Boston — Wanted: Experienced money manager who is comfortable investing $200,000 to $ 10 million of someone else's money. Individual must have proven track record of providing at least 15 percent compounded returns going back to 1970, or at least 18 percent back to 1975. Will work with affluent individuals and families, as well as small pension and profit-sharing plans and endowment fundsm.
That is part of the job description for the kind of investment manager that Michael Stopler is looking for. Mr. Stopler is president of his own San Diego firm, Stopler & Co., which he describes as ''a matchmaker'' between individual clients and individual investment managers.
That ad could go on to say the money managers will be continually monitored by Mr. Stopler and that they are expected to turn in investment performances at least 2 percentage points above inflation, after taxes; provide returns at least 20 percent better than an individual could get on US Treasury bills; and meet these goals in bad markets as well as good ones.
''We're operating on the premise that if you can avoid losing money in the bad periods, the good periods will take care of themselves,'' he said in an interview during a recent Boston visit to look for both new clients and investment managers.
These days, he notes, there is not much challenge in finding a manager with a recent record of good performance. And there won't be much difficulty finding one in the near future, either. In that period, investment managers - and investors in general - should have no trouble finding profitable places for their money, especially in the stock market.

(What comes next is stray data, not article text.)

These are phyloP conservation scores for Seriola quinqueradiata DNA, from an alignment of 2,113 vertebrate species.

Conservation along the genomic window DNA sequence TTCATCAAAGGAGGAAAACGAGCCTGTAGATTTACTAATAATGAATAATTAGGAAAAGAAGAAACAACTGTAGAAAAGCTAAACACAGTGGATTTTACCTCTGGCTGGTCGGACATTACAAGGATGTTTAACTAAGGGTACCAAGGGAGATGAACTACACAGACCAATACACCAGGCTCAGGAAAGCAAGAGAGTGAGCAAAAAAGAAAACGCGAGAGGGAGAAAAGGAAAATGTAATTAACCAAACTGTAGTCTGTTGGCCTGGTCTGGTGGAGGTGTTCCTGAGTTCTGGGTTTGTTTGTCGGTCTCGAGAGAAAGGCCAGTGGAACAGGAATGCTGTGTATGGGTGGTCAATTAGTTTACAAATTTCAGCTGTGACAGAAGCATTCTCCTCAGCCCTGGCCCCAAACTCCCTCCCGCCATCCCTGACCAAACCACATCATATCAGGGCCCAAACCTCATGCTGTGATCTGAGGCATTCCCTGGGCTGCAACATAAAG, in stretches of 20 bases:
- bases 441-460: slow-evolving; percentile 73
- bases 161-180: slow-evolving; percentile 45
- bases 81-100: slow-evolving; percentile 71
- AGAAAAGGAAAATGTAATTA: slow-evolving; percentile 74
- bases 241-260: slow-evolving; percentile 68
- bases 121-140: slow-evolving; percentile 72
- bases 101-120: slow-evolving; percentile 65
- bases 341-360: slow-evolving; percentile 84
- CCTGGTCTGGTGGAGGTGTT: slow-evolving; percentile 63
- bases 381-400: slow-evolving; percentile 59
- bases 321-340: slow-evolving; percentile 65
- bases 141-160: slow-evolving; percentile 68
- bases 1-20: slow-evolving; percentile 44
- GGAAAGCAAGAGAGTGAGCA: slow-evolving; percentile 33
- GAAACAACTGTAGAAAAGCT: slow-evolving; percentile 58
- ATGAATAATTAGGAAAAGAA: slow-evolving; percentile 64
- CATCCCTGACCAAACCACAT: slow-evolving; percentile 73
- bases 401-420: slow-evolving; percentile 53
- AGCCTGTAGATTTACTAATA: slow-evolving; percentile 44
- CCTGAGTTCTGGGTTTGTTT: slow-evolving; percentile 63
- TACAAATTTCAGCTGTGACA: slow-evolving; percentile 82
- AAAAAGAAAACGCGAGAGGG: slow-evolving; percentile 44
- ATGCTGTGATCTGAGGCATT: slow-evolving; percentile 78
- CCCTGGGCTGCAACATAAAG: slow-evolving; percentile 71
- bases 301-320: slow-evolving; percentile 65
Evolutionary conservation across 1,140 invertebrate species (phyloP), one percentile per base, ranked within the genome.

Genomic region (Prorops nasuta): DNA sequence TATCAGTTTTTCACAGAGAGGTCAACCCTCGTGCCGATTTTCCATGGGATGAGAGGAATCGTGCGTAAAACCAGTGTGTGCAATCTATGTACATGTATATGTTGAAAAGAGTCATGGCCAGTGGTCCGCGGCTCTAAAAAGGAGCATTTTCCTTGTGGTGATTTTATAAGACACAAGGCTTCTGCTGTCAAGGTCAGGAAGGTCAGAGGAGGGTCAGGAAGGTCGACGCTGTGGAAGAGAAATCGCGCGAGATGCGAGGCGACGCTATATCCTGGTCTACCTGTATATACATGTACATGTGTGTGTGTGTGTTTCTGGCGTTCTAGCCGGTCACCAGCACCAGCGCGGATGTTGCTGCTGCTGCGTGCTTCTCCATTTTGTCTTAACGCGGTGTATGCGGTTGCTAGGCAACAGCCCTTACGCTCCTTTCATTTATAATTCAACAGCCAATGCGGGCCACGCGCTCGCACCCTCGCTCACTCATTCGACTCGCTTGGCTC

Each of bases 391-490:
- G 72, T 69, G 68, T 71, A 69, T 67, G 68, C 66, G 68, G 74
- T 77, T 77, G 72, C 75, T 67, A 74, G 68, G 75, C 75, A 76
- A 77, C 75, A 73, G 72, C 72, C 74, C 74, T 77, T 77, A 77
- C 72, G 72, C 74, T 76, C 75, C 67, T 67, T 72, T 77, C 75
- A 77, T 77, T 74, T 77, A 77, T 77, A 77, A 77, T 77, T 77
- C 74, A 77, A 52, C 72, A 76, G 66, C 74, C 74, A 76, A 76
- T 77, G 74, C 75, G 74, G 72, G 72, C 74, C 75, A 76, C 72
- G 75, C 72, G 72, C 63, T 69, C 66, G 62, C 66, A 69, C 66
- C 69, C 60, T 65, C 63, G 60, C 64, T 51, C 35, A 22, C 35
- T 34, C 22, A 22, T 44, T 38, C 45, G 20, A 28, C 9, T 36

''I think you can make a terrific case for an absolutely wonderful market in the next two or three years,'' he states. Stocks, Mr. Stopler believes, are one of the best investment choices ''by default.''
Money-market funds, he explained, are only paying about 8 percent, the new money-market accounts offered by banks and thrifts probably will not be able to maintain their current high rates for a long time, and real estate may have ''topped'' as an investment.
That, he says, leaves the stock market, a place where he compares the chances of success to the easiest shot in basketball:
''It's a layup, an absolute layup,'' he says. ''If it doesn't work here, I don't know why.''
While the market could still have days when the Dow Jones industrial average goes down several dozen points, it could as easily go up just as much the next day. ''You're looking at a period where prognostications of 2,000 to 2,500 on the Dow are probably pretty credible,'' he says. ''It's a statistical case that's been evident for a decade. What's been lacking is the confidence in the system that allows people to pay very high multiples for equities.'' Companies that are expected to grow fast and keep growing will sell at high price-to-earnings ratios, that is, investors will be willing to pay several times a company's earnings for the stock.